04 Aug Rural School Visits, June 2019
In June 2019, the NZRGPN commenced its groundbreaking national rural schools tour.
Twenty tertiary students training across a range of health disciplines including nursing, psychology, dentistry, pharmacy and medicine at the Universities of Otago, Victoria, Massey and Auckland and several Polytechnics, participated in tightly coordinated visits to 34 rural schools across the country.
The tour reached rural areas of Otago, Canterbury, Manawatu and Taupo: Akaroa, Lincoln, Rolleston, Ellesmere, Ashburton, Methven, Darfield, Geraldine, Fairlie, Twizel, Timaru, Oamaru, Waimate, Palmerston, Ranfurly, Milton, Cromwell, Roxburgh, Dunstan, Otaki, Levin, Palmerston North, Taihape, Turangi and Taupo.
Most of the tertiary students who presented these sessions were themselves from rural backgrounds and were very motivated to reach out to young people from similar rural New Zealand areas, with a number of students returning to their own former schools.
This tour generated a large volume of media coverage, interest from local MPs and requests for repeat and more extensive visits. The tour reached thousands of secondary school students who may never have considered a career in health. Much of the feedback received was that until this visit, the possibility had not occurred to many of them.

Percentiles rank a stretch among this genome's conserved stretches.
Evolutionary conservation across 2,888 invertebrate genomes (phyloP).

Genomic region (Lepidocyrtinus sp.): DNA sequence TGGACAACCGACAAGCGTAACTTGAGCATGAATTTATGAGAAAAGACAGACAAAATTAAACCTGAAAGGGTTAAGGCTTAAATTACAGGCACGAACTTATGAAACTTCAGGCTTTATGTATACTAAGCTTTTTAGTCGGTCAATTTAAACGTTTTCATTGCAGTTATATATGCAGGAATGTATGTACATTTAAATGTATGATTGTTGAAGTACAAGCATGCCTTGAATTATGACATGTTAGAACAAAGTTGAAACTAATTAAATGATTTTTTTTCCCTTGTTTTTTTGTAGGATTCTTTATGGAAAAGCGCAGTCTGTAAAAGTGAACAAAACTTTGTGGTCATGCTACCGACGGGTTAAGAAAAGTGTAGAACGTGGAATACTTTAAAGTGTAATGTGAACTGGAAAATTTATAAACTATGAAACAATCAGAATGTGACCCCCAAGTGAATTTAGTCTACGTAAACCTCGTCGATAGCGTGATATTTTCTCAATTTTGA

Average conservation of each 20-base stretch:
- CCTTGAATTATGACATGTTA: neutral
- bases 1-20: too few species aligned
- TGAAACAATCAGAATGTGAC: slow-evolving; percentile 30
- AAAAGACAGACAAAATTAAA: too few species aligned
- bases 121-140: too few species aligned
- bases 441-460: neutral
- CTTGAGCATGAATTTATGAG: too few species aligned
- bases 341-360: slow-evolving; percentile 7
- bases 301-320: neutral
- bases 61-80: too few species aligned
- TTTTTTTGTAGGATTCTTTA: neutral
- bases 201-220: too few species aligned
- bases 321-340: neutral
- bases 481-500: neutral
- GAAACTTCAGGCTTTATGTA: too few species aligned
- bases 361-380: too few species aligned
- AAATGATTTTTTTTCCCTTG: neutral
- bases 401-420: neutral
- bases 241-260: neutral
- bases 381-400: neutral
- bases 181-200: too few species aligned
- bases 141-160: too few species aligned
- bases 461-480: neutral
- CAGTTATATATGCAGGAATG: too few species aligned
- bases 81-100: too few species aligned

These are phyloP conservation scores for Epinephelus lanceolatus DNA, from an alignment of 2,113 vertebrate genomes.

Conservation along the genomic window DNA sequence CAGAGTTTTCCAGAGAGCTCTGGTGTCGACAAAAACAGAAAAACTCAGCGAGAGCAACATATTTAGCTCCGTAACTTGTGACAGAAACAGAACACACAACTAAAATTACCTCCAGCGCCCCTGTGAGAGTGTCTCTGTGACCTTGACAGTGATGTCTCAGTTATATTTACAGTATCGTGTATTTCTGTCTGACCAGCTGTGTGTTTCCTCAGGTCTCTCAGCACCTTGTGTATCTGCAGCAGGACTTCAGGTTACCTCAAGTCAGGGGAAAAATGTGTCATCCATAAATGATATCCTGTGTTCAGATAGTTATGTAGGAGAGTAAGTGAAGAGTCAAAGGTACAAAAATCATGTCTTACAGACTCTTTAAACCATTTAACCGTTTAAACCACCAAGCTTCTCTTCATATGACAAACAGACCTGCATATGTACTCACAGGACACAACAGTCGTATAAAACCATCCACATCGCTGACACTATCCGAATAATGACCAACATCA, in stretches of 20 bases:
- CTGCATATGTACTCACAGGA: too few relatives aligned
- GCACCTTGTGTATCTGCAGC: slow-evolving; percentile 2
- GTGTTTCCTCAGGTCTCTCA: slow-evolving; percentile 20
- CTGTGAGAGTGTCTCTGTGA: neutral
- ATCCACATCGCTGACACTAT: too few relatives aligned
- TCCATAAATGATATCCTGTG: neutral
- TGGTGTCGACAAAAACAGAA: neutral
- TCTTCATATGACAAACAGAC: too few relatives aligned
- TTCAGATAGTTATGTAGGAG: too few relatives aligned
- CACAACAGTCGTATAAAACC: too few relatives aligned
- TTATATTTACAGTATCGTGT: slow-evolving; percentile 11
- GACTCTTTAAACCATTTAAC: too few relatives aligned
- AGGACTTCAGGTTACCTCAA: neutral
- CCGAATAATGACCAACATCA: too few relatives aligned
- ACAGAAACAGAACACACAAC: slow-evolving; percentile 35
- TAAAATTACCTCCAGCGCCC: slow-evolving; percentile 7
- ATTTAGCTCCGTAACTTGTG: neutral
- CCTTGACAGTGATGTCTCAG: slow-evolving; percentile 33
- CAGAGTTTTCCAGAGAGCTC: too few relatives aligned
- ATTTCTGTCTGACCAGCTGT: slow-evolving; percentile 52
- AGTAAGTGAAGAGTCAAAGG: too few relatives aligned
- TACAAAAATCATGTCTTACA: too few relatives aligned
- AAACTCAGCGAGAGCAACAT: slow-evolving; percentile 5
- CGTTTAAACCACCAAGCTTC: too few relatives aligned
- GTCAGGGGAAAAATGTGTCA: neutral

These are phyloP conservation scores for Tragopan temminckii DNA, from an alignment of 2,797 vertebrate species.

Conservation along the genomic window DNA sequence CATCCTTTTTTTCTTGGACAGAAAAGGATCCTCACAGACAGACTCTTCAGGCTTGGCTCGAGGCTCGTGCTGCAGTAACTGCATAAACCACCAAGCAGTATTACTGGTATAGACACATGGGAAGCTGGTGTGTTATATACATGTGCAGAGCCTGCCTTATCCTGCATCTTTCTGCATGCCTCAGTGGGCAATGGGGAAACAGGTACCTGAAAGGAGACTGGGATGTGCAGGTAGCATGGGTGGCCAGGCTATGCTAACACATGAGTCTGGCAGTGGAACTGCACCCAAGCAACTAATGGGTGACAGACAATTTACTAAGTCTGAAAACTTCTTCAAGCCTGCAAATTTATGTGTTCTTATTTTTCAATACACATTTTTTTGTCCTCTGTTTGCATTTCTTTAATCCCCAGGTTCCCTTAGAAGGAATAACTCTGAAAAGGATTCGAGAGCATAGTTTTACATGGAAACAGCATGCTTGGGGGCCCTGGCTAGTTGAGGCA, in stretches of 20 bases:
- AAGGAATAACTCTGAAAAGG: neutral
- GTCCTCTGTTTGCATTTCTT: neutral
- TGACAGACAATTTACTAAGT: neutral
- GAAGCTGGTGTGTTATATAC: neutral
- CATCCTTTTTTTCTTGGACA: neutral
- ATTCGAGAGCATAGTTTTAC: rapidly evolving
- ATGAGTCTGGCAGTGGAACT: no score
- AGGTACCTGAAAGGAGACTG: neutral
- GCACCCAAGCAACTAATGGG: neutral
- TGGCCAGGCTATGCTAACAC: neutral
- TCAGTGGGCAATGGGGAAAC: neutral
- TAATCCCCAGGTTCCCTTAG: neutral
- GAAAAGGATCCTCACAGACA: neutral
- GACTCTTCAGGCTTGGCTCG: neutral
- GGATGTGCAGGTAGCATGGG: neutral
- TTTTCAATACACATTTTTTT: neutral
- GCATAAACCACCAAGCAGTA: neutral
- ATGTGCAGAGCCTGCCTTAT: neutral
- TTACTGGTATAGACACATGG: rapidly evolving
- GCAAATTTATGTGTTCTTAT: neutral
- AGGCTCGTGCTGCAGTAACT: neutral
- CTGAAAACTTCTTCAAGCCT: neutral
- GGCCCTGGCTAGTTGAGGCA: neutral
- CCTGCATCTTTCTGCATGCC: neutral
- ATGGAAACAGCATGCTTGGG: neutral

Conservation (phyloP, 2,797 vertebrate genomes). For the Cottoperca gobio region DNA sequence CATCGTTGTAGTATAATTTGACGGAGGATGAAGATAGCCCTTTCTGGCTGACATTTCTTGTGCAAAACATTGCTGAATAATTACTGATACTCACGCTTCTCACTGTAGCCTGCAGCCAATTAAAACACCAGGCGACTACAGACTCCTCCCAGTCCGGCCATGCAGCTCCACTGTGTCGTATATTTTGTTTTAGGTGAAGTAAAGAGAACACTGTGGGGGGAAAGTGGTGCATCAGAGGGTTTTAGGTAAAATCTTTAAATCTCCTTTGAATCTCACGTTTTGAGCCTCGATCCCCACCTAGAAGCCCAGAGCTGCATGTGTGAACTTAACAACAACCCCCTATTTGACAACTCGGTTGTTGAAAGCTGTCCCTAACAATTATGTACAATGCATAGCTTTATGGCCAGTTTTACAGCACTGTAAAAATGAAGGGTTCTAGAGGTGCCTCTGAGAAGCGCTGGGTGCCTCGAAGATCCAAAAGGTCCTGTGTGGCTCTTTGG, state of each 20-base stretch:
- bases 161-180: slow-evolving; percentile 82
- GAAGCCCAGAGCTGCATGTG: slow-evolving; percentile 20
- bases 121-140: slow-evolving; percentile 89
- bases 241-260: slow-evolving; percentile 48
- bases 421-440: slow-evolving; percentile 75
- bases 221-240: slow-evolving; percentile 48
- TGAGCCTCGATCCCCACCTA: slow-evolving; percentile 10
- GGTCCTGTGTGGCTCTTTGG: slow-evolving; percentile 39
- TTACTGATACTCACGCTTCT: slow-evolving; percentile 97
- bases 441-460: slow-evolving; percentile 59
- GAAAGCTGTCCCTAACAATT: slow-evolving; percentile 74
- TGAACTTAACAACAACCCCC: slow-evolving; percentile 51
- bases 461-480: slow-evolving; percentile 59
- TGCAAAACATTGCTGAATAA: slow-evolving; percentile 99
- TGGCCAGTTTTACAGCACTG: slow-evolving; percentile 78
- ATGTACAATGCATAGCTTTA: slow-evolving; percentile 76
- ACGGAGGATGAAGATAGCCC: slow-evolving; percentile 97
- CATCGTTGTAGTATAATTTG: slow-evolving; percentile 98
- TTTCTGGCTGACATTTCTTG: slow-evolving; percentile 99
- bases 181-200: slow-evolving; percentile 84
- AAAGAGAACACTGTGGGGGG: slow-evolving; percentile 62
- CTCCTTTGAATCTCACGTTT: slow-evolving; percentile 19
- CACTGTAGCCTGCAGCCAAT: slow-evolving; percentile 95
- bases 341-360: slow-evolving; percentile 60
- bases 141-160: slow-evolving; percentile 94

Every session at each school was carefully tailored according to the age level of the audience – from Year 9 up to year 13 – with the key emphasis being on students in year 9 – 10. Generally, the sessions were structured with a short presentation from the tertiary students after which the students were split into groups to rotate around a range of hands-on health-related activities – CPR, taking blood pressure, testing reflexes and bandaging, as examples.
For many of the young people, the concept of leaving their home to study at an urban-based tertiary training institution may have been daunting or not previously considered, but our tertiary students provided them with the information, encouragement and clarity around what was required and how it could be pursued to enable them to give a health career serious consideration.
After reading feedback forms submitted by the school pupils, many of the tertiary students commented on how humbled and rewarded they felt from the experience – seeing with their own eyes the barriers some rural young people face, and how their visits can provide hope and possibilities.
An additional component of the programme was the opportunity for the tertiary students to visit a number of rural practices, hospitals and rural health champions. This enabled them to find out more about the good things happening out there – services such as PRIME, community/iwi health services and how enriching working rurally really is. The rural hosts were, likewise, very excited to have this next generation of health professionals in their midst to hear their stories and possibly come back to work with them once they are qualified.
The future of rural health in New Zealand rests with our young people – it’s as simple as that. We’re actively implementing and continuing to build an outreach programme “by young people for young people” that is now starting to make a real difference. Likewise, on the tour the tertiary health students are given the opportunity to experience the many positive aspects of a rural health career when they visit the rural hospitals and practices in the areas they visit.
NZRGPN intends to actively invest in and continue to build this programme over coming years.